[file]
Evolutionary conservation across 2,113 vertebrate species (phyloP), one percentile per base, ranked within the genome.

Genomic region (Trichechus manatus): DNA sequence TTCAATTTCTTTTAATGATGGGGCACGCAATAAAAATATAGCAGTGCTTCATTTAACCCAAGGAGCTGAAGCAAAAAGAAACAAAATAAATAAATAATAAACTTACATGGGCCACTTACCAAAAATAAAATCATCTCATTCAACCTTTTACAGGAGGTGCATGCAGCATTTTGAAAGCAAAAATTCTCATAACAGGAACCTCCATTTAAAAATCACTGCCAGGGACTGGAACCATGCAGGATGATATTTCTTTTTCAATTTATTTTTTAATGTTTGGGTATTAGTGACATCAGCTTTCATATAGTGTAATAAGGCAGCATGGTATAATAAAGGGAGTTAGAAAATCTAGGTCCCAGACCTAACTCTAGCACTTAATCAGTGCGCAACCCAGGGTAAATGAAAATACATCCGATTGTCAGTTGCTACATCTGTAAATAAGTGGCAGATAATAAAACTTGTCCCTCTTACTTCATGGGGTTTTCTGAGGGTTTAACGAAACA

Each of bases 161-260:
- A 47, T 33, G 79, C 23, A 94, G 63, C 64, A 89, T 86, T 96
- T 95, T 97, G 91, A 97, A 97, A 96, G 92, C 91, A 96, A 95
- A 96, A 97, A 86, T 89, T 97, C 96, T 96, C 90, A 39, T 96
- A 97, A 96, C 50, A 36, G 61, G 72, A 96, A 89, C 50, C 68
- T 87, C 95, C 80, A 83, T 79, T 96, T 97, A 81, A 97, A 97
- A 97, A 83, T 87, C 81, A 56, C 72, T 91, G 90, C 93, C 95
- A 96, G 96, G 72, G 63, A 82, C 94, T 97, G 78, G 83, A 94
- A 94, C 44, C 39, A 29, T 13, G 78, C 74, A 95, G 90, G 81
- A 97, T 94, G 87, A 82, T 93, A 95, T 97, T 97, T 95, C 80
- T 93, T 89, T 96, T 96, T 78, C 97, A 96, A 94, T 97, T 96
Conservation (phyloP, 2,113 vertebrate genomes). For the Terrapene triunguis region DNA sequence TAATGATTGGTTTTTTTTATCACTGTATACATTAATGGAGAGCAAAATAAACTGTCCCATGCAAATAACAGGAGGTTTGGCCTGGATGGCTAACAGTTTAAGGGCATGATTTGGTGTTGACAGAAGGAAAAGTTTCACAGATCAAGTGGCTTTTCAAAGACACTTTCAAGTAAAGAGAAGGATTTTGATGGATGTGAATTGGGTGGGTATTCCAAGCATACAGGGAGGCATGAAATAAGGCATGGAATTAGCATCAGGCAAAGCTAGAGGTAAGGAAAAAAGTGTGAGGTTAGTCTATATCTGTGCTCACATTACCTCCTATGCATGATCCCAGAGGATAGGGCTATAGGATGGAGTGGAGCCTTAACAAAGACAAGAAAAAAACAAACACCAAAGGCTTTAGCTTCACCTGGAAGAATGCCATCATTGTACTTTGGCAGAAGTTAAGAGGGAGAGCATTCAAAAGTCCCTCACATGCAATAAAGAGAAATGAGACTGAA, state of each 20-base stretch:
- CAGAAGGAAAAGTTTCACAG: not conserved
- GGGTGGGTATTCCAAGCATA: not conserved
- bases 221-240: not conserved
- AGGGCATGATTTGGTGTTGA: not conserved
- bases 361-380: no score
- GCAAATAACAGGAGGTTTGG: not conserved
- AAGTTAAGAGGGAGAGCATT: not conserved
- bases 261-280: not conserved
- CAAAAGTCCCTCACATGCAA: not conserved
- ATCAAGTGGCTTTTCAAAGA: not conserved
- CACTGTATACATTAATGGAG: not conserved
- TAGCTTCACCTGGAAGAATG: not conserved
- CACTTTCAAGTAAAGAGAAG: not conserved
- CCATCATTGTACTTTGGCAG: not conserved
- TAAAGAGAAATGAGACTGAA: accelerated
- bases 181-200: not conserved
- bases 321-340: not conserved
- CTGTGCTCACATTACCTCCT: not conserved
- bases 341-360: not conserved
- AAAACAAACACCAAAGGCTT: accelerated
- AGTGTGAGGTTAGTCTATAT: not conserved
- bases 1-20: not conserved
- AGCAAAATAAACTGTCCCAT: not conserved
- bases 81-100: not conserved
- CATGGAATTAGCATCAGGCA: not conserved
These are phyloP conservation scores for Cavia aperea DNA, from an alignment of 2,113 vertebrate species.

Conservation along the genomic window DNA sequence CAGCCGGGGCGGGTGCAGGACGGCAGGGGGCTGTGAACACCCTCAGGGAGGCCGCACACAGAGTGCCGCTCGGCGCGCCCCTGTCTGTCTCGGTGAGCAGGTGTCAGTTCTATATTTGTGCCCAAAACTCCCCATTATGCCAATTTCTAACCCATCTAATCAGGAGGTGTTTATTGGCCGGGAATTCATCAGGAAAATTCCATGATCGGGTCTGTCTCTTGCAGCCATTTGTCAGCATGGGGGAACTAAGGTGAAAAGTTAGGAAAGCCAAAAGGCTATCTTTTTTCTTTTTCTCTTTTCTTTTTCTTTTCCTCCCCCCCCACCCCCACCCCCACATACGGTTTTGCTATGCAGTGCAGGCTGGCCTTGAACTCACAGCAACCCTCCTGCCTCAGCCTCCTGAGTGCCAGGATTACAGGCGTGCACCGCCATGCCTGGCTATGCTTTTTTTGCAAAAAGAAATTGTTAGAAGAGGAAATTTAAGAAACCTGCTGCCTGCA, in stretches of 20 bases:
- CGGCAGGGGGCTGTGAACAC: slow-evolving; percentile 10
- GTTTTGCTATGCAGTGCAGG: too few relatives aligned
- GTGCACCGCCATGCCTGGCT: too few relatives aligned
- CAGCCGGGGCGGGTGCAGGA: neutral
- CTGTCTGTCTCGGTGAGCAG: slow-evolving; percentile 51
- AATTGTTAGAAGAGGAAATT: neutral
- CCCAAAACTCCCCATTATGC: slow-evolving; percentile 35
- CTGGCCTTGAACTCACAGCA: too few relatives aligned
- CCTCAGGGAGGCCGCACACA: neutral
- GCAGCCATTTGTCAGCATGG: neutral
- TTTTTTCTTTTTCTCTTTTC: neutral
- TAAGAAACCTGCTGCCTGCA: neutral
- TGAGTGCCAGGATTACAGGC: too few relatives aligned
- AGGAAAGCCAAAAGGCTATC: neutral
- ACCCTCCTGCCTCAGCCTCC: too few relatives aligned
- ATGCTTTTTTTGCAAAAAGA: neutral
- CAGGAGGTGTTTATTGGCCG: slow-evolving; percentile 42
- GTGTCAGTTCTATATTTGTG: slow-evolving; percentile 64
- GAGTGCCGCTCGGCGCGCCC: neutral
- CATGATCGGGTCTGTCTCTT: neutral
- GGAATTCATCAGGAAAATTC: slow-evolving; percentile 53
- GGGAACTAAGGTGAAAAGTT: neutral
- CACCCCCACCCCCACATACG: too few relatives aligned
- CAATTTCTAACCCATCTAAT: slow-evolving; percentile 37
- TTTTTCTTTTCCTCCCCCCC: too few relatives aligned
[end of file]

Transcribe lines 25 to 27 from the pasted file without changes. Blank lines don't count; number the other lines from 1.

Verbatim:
- CACTGTATACATTAATGGAG: not conserved
- TAGCTTCACCTGGAAGAATG: not conserved
- CACTTTCAAGTAAAGAGAAG: not conserved